Not all elderly Americans will surf to health
Providing health information on the internet may not be the "cure all" that it is hoped to be. It could sideline especially those Americans older than 65 years old who are not well versed in understanding health matters, and who do not use the web regularly. So says Helen Levy of the University of Michigan in the US, who led the first-ever study to show that elderly people's knowledge of health matters, so-called health literacy, also predicts how and if they use the internet. The findings appear in the Journal of General Internal Medicine.
Substantial resources and attention have been invested recently in health information technology in the US, for example by providing electronic medical records online. It is unclear, however, whether elderly patients are willing and able to put this innovation to full use. Levy's team therefore sought to establish if there is a link between people's levels of health literacy and their use of the internet to find information.
Data was analyzed from the 2009 and 2010 Health and Retirement Study, a nationally representative survey of more than 20,000 Americans 65 years and older. Approximately 1,400 of the participants were queried about how often they used the internet for whatever purpose and, in particular, how often they searched for health and medical information. Their health literacy was assessed using the revised Rapid Estimate of Adult Literacy in Medicine questionnaire. They also rated how confident they felt about filling out medical forms.
The analysis revealed that the internet was a port of call to gain health information for 31.9 percent of the elderly participants who were well versed in health matters, while only 9.7 percent of those with low health literacy used it. Elderly Americans with low health literacy are less likely to use the internet at all. If members of this group do surf the web, it is generally not to search for medical or health information. Health literacy was therefore found to be a significant predictor of what people do once they are online.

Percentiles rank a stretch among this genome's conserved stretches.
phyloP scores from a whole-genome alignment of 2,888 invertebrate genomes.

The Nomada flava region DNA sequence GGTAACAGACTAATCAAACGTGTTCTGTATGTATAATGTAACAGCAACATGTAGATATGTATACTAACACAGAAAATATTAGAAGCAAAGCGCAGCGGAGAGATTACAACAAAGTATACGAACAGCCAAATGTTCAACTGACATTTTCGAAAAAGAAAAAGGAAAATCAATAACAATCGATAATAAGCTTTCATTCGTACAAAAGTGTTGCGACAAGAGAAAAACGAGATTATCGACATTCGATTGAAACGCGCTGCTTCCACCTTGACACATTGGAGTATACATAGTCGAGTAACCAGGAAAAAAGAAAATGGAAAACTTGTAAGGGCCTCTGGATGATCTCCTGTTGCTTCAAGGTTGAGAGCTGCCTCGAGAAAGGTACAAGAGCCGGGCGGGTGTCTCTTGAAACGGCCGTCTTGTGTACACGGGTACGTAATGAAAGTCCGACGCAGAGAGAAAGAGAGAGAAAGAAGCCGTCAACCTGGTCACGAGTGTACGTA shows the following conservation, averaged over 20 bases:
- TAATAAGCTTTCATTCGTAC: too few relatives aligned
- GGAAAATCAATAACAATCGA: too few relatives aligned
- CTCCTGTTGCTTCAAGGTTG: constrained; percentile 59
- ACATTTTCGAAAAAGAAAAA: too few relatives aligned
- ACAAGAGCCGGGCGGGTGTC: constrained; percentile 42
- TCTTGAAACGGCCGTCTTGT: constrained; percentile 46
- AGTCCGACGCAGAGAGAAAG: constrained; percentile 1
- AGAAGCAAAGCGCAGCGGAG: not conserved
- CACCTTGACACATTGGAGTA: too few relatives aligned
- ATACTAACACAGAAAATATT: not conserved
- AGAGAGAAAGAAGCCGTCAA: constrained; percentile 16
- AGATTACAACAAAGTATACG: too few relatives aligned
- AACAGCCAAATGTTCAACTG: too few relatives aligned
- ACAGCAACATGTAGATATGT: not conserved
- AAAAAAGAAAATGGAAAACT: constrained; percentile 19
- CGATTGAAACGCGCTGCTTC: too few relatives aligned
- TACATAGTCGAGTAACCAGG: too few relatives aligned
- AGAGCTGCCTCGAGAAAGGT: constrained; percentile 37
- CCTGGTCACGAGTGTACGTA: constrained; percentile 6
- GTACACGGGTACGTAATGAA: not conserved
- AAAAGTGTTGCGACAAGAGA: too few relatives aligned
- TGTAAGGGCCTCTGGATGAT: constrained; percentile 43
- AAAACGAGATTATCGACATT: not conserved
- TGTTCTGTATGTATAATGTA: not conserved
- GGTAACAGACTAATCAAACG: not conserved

The analysis also showed that a person's level of health literacy is a more important predictor of whether he or she will use the internet to get medical or health information rather than his or her cognitive functioning. Levy therefore suggests that interventions specifically targeting health literacy among older adults may help prevent a widening of the "digital divide" as patients are increasingly expected to obtain medical information online.
"Health information technology, like any innovation in health care, offers both the promise of significant benefits and the risk that these benefits will not be shared equally," warns Levy. "Low health literacy may attenuate the effectiveness of web-based interventions to improve the health of vulnerable populations."